The dragging impact of the coronavirus pandemic - combined with the war in Ukraine, rising inflation, and energy and fuel costs - made 2022 a challenging year for car sales.
But the sales of electric cars were virtually untouched, and in fact broke a new record in the European Union, according to figures released this month by the European Automobile Manufacturers Association (ACEA).
APV surpassed fossil fuels for the first time
Together, alternative propulsion vehicles (APVs) claimed more than half of the EU car market during the last quarter of 2022 (53.1 per cent), with more than 1.3 million cars registered in total.
APVs are vehicles that either do not burn traditional fossil fuels derived from petroleum, such petrol and diesel, or that use a hybrid system that is powered by a fossil fuel engine backed by a renewable energy source, such as electric batteries.
In quarterly terms, the Association said it was the first time that APVs have outperformed petrol and diesel vehicle sales.
Battery electric vehicles (BEVs) - pure electric vehicles - also broke records in 2022, taking 12.1 per cent of the total market share, compared to 9.1 per cent in 2021, or 1.9 per cent in 2019.
Hybrid cars did not fare too badly either, achieving a total market share of 22.6 per cent, an increase of 22.2 per cent compared to the same period in 2021.
The last quarter of 2022 - the reference period ACEA uses in the report - was particularly robust for the BEV market, which grew the most.
From the period October to December, EU registrations of new battery electric cars went up by 31.6 per cent, selling 406,890 total units.
Most of the EU markets recorded growth for BEVs, Germany in particular registering 198,293 units sold. France took second place, selling 62,155 units, and Sweden the third with 37,013 registered sales.
The countries with the poorest total BEVs were Cyprus, with only 108 new units sold in 2022, Estonia (202 units) and Bulgaria (325 units).
Cyprus, however, with its modest numbers, recorded the most significant increase in BEV sales compared with 2021 (671.4 per cent more) followed by Latvia (199.2 per cent) and Sweden (84.3 per cent).
Exactly ten years ago, only 0.5 per cent of the entire automotive market was made up of electric cars (BEVs and plug-in hybrid electric vehicles, or PHEVs).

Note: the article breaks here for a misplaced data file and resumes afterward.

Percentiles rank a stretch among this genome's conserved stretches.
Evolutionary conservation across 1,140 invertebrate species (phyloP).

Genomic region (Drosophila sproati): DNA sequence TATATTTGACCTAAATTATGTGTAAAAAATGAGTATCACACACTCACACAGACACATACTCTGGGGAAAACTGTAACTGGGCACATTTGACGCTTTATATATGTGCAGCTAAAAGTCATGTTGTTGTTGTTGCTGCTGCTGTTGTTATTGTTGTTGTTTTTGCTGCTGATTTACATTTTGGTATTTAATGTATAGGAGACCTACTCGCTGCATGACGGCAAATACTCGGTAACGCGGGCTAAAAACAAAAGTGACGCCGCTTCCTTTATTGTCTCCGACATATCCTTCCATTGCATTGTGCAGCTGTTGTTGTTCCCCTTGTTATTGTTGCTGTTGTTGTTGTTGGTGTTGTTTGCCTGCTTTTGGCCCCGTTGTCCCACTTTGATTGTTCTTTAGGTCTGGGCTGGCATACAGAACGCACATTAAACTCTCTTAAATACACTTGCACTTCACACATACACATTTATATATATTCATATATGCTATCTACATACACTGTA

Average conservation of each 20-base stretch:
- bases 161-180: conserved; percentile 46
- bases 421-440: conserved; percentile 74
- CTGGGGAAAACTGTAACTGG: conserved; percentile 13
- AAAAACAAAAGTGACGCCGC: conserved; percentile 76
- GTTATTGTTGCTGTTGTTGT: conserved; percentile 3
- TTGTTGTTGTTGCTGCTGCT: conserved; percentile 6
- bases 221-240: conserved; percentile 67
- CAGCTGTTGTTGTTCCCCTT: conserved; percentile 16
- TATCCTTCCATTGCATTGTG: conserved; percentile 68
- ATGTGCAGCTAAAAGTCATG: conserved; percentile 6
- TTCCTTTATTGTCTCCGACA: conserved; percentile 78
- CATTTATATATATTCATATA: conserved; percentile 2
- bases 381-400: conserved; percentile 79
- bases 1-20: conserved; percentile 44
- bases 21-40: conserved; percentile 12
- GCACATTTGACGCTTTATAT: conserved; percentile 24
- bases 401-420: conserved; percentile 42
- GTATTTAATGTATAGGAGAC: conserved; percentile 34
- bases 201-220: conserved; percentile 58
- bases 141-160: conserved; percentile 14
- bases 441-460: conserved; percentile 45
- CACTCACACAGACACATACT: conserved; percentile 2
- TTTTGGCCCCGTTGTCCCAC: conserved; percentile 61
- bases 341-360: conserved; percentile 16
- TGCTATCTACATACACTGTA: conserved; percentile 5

Petrol and diesel continue to lose ground
The report also says that petrol and diesel cars are gradually losing ground. Still, combined, they accounted for more than half of EU car sales in 2022 at 52.8 per cent (16.4 per cent and 36.4 per cent respectively).
Diesel vehicles sales marked a downward trend, decreasing 19.7 per cent, and felt especially sharply in France and Belgium.
In both countries, the number of low-emission zones preventing diesel vehicles from circulating is on the increase.
“Customers are more informed today, we have many, many fewer customers coming to the dealership asking for diesel because they know that it will soon be banned,” Alix Couturier, a sales advisor at Autothivolle, a car dealership group in France, explained.
“Fuel prices also rose above 20 € per litre. Now compare that with an electric car that costs about 1.80 € for 100 kilometres, recharge and maintenance included. You don't need to do any big calculations to realise it is a lot more convenient”.
In France, it is already prohibited for certain diesel and petrol models to circulate in a selected number of cities. Lyon, for example, home to Euronews, will completely prohibit diesel and a large proportion of petrol cars in 2026.
In the EU, the ban is set for 2035
Countries leading the way in electric mobility have not earned their place for granted. Over the years, they have offered financial incentives such as tax reductions and exemptions for those who choose to buy electric vehicles.
In France, the government offers an ecological bonus to help citizens buy cars that operate exclusively on electricity, hydrogen or a combination of both, financing up to €5,000 for individuals to opt for a green option.
“I would say that in 2022, more than one out of every two customers coming to our agency inquired directly about green cars: electrics, hybrids and plug-in hybrid electrics,” said Couturier to Euronews Next.
The transport sector is among the largest contributors to EU greenhouse gas emissions. Therefore, the European Commission has announced the ban on sales of all combustion engine cars by 2035 to ensure its progress towards its 2050 objective of being climate neutral.
Further growth in Europe’s electric vehicle fleet could help the EU meet emissions reduction targets and ensure progress towards its 2050 objective of being climate neutral.
Which country has more EVs?
The ACEA report did not provide sufficient data to compare the total number of electric cars in the European Union, however, 2021 data from the European Environment Information and Observation Network, can help paint a picture of the industry.
According to their figures, the countries with the highest percentage of new electric cars were Norway (86 per cent), Iceland (64 per cent), Sweden (47 per cent), Denmark (35 per cent) and Finland (32 per cent).
Those with the lowest percentage were: Cyprus (0.8 per cent), Slovakia (2.1 per cent), Czechia (3.3 per cent), Estonia (3.02 per cent), and Poland (3.2 per cent).
The European bloc has one of the strongest electric car markets in the world, only second to China, which also broke records in 2022, doubling its sales compared to the previous year with 5.67 million EVs and plug-in hybrids sold, the China Passenger Car Association said.